What’s Weird About Chelsea Clinton’s Baby
A great big mazel tov to Chelsea Clinton and Marc Mezvinsky, who announced late last week the impending birth this autumn of an heir to the Clinton dynasty. You may remember their wedding back in the summer of 2010. It was the American equivalent of one of Britain’s royal marriage hullabaloos, and cost, cognoscenti guessed, about three million bucks. But for all its heritage and privilege, Marc and Chelsea’s baby, when it’s born, will be part of a minority — the less than 50 percent of all babies born in this country today whose parents are wed.
There’s a TLC reality show that my daughter Marcy watches sometimes, called Say Yes to the Dress. It follows a standardized format: Three brides arrive at a bridal shop with entourages — mothers, in-laws, bridesmaids, best friends — describe to a salesperson their planned weddings and their fiancés, then try on a series of wedding gowns in hopes of finding The One. This decision is played up as truly momentous — as though the bride’s future happiness depends as much on what she’ll wear for her Big Day as on whom she’ll wed. There’s another show, Something Borrowed, Something New, in which each week a bride-to-be has to decide between a new bridal gown she chooses herself, or her mom’s old gown, albeit in a new, designer-gussied-up version. Marcy likes that show, too.
The typical American wedding now clocks in at $30,000. That’s well over half a typical household’s median income in 2013. And that doesn’t even include all the costs. Marcy was recently invited to be in a friend’s wedding. Her bridesmaid’s dress rang up at several hundred dollars. Her shoes were a hundred more. For the bachelorette party, the bride and her ’maids are flying to Las Vegas. The wedding’s in October. In March, Marcy cut her hair, and the bride chewed her out, saying she should have asked for permission first.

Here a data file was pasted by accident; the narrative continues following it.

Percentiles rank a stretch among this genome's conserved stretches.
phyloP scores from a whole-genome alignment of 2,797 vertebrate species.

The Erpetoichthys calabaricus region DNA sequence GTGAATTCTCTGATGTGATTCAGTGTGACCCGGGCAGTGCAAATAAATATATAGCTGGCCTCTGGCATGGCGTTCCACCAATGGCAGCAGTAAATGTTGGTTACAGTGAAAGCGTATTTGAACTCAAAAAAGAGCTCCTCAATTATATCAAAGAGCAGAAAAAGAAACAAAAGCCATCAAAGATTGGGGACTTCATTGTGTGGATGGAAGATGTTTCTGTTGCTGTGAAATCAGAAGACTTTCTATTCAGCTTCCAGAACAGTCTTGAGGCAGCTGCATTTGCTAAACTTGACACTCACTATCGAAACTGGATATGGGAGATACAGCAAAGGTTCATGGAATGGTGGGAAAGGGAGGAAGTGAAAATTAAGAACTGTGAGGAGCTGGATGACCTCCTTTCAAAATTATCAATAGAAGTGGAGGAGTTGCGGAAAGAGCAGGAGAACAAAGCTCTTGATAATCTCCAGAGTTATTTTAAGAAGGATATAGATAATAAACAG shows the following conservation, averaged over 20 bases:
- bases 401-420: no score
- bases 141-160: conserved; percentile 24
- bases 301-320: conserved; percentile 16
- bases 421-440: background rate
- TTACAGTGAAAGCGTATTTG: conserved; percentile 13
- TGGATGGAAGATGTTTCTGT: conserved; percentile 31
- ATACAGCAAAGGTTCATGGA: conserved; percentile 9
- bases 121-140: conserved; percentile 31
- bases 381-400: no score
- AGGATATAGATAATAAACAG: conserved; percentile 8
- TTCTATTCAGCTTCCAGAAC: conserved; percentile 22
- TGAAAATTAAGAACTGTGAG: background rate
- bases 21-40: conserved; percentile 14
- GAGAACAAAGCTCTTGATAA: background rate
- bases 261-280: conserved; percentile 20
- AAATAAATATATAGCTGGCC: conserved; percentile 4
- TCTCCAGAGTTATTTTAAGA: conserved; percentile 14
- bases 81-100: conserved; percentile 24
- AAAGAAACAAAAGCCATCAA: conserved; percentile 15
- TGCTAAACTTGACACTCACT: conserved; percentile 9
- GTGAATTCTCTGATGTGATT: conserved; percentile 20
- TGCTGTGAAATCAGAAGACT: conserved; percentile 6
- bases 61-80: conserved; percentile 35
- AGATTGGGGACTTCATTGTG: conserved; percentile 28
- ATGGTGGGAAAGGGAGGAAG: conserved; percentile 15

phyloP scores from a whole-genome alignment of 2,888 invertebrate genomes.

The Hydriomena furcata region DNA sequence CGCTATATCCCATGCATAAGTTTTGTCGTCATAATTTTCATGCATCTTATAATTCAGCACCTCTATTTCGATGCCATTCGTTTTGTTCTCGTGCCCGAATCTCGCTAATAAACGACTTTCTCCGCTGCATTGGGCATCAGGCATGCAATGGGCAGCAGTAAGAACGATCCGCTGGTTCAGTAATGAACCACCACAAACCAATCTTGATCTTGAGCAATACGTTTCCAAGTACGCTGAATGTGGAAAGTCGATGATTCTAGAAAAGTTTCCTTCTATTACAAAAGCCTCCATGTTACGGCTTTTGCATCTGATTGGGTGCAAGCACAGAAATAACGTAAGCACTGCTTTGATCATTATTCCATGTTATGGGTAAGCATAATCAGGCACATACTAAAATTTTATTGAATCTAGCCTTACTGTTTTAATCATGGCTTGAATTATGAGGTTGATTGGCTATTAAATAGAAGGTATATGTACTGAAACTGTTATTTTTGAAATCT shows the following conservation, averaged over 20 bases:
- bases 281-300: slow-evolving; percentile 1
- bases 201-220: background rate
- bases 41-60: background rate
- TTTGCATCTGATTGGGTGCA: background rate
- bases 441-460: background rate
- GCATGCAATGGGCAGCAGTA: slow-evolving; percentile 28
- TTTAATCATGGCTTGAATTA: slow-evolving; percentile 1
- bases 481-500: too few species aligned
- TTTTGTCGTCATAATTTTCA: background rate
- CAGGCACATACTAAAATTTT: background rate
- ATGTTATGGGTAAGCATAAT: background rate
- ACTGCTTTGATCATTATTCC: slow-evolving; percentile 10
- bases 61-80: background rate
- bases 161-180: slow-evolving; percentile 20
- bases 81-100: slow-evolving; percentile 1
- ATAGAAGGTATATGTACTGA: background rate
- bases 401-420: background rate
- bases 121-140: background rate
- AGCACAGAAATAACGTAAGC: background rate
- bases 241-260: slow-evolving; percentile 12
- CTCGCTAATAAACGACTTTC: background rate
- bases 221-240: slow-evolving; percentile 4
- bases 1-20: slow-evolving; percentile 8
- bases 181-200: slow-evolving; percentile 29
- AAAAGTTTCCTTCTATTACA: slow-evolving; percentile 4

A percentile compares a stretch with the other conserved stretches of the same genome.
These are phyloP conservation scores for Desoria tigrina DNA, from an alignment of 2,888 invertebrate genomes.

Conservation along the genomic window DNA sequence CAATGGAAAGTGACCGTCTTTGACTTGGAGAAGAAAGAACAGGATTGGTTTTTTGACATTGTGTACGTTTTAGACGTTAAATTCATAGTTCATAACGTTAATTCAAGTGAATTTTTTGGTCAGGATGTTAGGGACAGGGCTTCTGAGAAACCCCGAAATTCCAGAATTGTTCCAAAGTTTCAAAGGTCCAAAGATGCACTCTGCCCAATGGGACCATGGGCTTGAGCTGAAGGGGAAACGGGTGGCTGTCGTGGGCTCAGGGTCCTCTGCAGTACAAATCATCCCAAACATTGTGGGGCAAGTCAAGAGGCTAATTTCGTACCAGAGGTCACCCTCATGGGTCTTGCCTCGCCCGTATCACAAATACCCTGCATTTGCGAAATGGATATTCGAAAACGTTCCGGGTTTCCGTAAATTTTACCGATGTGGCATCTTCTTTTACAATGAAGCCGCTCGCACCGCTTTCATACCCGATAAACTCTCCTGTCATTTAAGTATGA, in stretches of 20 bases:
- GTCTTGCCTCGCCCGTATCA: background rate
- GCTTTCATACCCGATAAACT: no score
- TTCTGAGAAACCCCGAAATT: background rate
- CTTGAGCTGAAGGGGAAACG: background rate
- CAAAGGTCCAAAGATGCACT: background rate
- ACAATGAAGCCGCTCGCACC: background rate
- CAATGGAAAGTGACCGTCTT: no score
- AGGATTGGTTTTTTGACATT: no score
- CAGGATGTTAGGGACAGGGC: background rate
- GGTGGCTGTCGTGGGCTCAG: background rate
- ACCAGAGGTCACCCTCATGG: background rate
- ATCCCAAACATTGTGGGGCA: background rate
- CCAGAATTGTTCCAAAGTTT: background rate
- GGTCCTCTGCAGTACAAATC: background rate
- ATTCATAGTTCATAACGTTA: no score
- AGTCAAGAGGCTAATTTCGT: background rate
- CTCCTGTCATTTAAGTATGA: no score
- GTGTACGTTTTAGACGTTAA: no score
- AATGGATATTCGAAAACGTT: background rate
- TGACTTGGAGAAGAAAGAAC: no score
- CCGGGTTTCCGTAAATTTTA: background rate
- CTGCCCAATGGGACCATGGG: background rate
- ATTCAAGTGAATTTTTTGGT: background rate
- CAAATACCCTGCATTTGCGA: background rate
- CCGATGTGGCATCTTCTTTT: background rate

My point is, weddings have become a BFD, culturally and economically. And yet they’re getting rarer and rarer. In a recent Harris poll, 54 percent of millennials said marriage isn’t necessary. More than half the babies of women under age 30 are born out of wedlock. (There’s a quaint old term.)
Why, if marriage doesn’t matter to millennials, does it play such a large role culturally? Why the nonstop coverage of the royal ceremony of Kate and William? Why does the Inquirer run its nuptial-celebrating “Love” column every week? Why are bakeries and charities and florists and dressmakers and jewelers and stationers and even Groupon getting into the wedding game? Why so much attention paid to entering matrimony when it’s a state young people say they don’t much care whether they achieve?
The answer that University of Pennsylvania sociologist Frank Furstenberg gave the New York Times is pretty depressing: “Marriage has become a luxury good.” It’s in a class with Mercedes cars and Prada clothes and Hermès bags and Dom Perignon. The fuss over weddings is aspirational; Marcy and her friends watch young women dither between $5,000 dresses for the same reason they watch their Real Housewives older sisters bitch at one another over brunch — because it’s a life that, because of economic, sociological, and emotional woes, they’re not likely to have.
Some people think this isn’t a bad thing. We’re living so long now, they argue, that we should think of our lives in stages, and change up partners in accordance with our changing needs. It’s odd that heterosexuals should become so blasé about the institution of marriage just as the gay community is finally claiming it as a right. (Say Yes to the Dress has featured several gay couples in the past few years.) Opponents of gay marriage argue that same-sex unions somehow devalue “the real thing.” Seems to me they do just the opposite. If young hetero couples’ main impetus for marriage is so they can have a big expensive party, get lots of attention, and post a bunch of photos on social media, conservatives should rejoice that there are still people who long simply to be united with a single partner for all time.
The Atlantic has run an interesting series of back-and-forth debates on the subject of gay marriage recently. One contributor, Adam Hersh, had this to say on the subject: “The fight for gay marriage is a fight to be recognized as a normal member of society.” That’s the same impetus that drives women, racial and sexual minorities, the mentally ill, the disabled, and all the other “others” in their battles for recognition and equality. Those battles may become easier now that the so-called “normal members” of society don’t much care about being recognized as such anymore. Meantime, poor Hillary Clinton has to deal with a bunch of folks who’re worrying that becoming a grandma will derail her plans for total world dominance. Plus ça change, plus c’est la même chose.
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